Water expands as it freezes. This expansion puts tremendous pressure on metal or plastic pipes. No matter how strong, expanding water can cause pipes to break. Pipes that freeze most frequently are those that are exposed to severe cold, like outdoor hose bibs, swimming pool supply lines, water sprinkler lines, and water supply pipes in unheated interior areas like basements and crawl spaces, attics, garages, or kitchen cabinets. Pipes that run against exterior walls that have little or no insulation are also subject to freezing.

Preventing Frozen Pipes

Before the onset of cold weather, prevent freezing of water supply lines and pipes by following these recommendations:

  • Drain water from swimming pool and water sprinkler supply lines following manufacturer's or installer's directions. Do not put antifreeze in these lines unless directed.  
  • Remove, drain, and store hoses used outdoors. Close inside valves supplying outdoor hose bibs. Open the outside hose bibs to allow water to drain. Keep the outside valve open so that any water remaining in the pipe can expand without causing the pipe to break.
  • Check around the home for other areas where water supply lines are located in unheated areas. Look in the basement, crawl space, attic, garage, and under kitchen and bathroom cabinets. Both hot and cold water pipes in these areas should be insulated.
  • Consider installing specific products made to insulate water pipes like a "pipe sleeve" or installing UL-listed "heat tape," "heat cable," or similar materials on exposed water pipes. Newspaper can provide some degree of insulation and protection to exposed pipes.

During Cold Weather:

  • Keep garage doors closed if there are water supply lines in the garage.
  • Open kitchen and bathroom cabinet doors to allow warmer air to circulate around the plumbing. Be sure to move any harmful cleaners and household chemicals up out of the reach of children.
  • When the weather is very cold outside, let the cold water drip from the faucet served by exposed pipes. Running water through the pipe - even at a trickle - helps prevent pipes from freezing.
  • Keep the thermostat set to the same temperature both during the day and at night. By temporarily suspending the use of lower nighttime temperatures, you may incur a higher heating bill, but you can prevent a much more costly repair job if pipes freeze and burst.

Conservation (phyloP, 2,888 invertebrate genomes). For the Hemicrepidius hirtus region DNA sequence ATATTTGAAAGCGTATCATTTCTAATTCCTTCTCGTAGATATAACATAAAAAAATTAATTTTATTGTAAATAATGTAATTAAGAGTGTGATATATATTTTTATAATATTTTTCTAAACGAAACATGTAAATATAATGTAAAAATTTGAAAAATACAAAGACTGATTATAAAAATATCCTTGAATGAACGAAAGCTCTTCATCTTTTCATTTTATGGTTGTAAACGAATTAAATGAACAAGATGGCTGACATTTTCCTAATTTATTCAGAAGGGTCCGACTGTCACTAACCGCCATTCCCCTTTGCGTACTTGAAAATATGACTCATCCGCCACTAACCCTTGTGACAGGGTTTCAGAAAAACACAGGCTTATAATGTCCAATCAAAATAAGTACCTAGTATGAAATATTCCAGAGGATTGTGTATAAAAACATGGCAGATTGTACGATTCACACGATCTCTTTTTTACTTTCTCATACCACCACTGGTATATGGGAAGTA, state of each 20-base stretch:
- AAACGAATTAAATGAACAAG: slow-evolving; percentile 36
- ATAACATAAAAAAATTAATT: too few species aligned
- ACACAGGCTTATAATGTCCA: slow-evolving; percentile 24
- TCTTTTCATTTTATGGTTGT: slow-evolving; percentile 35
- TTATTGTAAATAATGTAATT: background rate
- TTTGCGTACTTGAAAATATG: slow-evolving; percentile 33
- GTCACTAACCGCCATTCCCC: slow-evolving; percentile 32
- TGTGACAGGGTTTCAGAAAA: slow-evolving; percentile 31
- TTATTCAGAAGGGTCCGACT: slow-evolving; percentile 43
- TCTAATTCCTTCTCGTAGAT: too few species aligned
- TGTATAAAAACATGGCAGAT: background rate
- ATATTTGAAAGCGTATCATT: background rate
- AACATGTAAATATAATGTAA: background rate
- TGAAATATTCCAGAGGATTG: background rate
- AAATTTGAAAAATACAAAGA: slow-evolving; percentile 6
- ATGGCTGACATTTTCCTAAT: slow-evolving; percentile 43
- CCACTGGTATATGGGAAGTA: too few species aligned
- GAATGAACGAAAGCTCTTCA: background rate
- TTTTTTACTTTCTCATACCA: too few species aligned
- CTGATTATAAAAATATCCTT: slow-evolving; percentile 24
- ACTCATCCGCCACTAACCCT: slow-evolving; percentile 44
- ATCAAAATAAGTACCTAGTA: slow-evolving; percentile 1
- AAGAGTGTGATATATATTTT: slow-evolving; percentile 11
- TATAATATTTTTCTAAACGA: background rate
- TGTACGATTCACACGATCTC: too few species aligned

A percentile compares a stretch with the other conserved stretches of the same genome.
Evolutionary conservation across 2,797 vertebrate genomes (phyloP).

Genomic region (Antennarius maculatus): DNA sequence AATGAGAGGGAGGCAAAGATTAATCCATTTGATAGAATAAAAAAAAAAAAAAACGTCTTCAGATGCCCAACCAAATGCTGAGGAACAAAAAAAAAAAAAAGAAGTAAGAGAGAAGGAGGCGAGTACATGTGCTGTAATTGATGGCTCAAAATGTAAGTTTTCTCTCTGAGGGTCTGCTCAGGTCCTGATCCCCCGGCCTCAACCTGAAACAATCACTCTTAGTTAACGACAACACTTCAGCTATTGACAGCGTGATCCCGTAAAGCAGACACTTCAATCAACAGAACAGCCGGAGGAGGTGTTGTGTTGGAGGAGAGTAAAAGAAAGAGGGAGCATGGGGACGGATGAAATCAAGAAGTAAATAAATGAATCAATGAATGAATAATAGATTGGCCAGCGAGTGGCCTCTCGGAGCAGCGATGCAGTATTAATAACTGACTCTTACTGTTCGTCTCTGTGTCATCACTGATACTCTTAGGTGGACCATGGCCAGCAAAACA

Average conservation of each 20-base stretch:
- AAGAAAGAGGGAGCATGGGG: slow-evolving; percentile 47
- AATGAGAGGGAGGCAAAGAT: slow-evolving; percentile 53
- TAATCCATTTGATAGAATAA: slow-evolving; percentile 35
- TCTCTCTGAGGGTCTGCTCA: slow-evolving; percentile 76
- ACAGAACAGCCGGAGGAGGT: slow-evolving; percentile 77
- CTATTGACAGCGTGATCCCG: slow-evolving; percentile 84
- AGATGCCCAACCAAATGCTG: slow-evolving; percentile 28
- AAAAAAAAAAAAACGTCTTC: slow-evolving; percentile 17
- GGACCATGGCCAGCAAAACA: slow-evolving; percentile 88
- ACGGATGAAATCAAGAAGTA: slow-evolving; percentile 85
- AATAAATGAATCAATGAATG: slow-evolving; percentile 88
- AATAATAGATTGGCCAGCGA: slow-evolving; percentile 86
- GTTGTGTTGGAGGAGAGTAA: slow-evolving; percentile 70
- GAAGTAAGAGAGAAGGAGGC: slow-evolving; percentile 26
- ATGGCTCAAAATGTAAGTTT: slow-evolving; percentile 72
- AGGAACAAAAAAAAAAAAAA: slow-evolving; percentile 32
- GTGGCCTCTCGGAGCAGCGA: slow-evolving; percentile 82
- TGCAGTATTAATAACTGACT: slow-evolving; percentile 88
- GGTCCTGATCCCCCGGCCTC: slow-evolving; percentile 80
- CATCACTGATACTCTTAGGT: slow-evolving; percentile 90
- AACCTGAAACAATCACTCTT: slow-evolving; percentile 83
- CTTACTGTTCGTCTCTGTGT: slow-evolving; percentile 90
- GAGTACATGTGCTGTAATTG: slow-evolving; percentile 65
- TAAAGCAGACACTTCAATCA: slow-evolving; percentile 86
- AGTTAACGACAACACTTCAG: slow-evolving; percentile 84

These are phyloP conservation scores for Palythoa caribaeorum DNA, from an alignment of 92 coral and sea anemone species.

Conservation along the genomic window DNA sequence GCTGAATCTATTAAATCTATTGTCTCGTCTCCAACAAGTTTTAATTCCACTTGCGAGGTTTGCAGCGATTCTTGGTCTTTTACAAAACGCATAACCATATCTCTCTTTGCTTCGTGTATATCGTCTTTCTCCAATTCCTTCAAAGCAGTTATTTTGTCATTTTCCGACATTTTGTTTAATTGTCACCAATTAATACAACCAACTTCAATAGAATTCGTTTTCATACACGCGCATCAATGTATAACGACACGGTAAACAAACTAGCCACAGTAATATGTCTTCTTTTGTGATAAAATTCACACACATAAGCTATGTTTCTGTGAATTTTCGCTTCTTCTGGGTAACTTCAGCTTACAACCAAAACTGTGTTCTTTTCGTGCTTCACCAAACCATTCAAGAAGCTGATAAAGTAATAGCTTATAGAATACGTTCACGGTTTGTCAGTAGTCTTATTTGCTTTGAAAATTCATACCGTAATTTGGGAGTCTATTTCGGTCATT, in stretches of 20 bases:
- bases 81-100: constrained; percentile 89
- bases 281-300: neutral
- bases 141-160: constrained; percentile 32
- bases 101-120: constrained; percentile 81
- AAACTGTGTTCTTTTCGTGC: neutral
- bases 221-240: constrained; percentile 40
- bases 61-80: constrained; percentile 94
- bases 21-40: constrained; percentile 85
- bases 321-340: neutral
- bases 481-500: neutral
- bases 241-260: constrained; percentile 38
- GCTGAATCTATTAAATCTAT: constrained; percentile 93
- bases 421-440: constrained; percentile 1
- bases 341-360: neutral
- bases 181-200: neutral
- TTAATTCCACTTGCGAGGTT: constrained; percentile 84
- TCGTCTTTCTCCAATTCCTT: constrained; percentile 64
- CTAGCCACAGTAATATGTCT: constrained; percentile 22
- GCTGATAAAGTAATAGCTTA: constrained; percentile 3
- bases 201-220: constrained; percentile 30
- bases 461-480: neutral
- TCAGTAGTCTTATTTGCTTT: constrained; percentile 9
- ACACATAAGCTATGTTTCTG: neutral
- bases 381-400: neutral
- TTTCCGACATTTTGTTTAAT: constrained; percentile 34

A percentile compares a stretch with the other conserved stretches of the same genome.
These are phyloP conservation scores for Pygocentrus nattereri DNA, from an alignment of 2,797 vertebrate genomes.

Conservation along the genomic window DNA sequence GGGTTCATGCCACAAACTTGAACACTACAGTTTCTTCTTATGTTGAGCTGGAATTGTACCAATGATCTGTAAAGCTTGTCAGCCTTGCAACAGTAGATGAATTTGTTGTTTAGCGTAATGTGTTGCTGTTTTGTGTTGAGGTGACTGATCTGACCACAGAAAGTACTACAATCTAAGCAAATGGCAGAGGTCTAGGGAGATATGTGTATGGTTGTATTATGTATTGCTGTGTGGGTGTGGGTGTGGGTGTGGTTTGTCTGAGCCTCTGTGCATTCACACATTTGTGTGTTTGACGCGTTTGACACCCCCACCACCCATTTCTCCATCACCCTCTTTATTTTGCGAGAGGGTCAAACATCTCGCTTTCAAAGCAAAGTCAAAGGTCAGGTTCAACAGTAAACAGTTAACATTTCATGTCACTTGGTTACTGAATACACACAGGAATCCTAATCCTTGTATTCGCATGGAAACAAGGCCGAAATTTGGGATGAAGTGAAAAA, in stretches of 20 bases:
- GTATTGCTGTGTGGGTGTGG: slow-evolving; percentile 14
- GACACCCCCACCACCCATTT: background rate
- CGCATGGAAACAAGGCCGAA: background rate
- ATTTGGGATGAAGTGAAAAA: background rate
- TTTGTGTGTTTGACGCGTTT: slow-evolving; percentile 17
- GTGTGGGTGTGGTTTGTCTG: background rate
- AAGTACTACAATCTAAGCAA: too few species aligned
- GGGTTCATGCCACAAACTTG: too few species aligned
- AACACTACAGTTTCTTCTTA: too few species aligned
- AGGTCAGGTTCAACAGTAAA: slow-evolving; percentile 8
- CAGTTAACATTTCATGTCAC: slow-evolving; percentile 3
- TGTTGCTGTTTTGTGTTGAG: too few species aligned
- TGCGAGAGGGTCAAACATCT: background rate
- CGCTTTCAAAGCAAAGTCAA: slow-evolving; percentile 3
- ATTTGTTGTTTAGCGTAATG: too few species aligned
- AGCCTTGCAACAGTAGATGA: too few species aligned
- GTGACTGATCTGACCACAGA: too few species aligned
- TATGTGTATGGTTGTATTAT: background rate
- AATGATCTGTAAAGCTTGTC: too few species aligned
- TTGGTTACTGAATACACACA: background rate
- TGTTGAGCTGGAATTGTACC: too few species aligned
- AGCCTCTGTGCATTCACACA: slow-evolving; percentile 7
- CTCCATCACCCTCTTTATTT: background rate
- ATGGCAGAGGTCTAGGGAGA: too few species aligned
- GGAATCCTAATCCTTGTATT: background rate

• If you will be going away during cold weather, leave the heat on in your home, set to a temperature no lower than 55° F.
  • Do not pour antifreeze in your pipes to prevent freezing. It is the pipes that bring water to your home that you want to prevent from freezing. Additionally, antifreeze is a poisonous, hazardous substance, you don’t want this in your sewage system or leaking  into your soil.

To Thaw Frozen Pipes

  • If you turn on a faucet and only a trickle comes out, suspect a frozen pipe.
  • Keep the faucet open. As you treat the frozen pipe and the frozen area begins to melt, water will begin to flow through the frozen area. Running water through the pipe will help melt ice in the pipe.
  • Apply heat to the section of pipe using an electric heating pad wrapped around the pipe, an electric hair dryer, a portable space heater, or by wrapping pipes with towels soaked in hot water.
  • Apply heat until full water pressure is restored. If you are unable to locate the frozen area, if the frozen area is not accessible, or if you cannot thaw the pipe, call a licensed plumber in Boston.
  • Check all other faucets in your home to find out if you have additional frozen pipes. If one pipe freezes, others may freeze, too.

Future Protection

  • Consider relocating exposed pipes to provide increased protection from freezing.
  • Pipes can be relocated by a professional plumber if the home is remodeled.
  • Add insulation to attics, basements and crawl spaces. Insulation will maintain higher temperatures in these areas.

For more information, please contact a licensed plumber like Greater Boston Plumbing and Heating.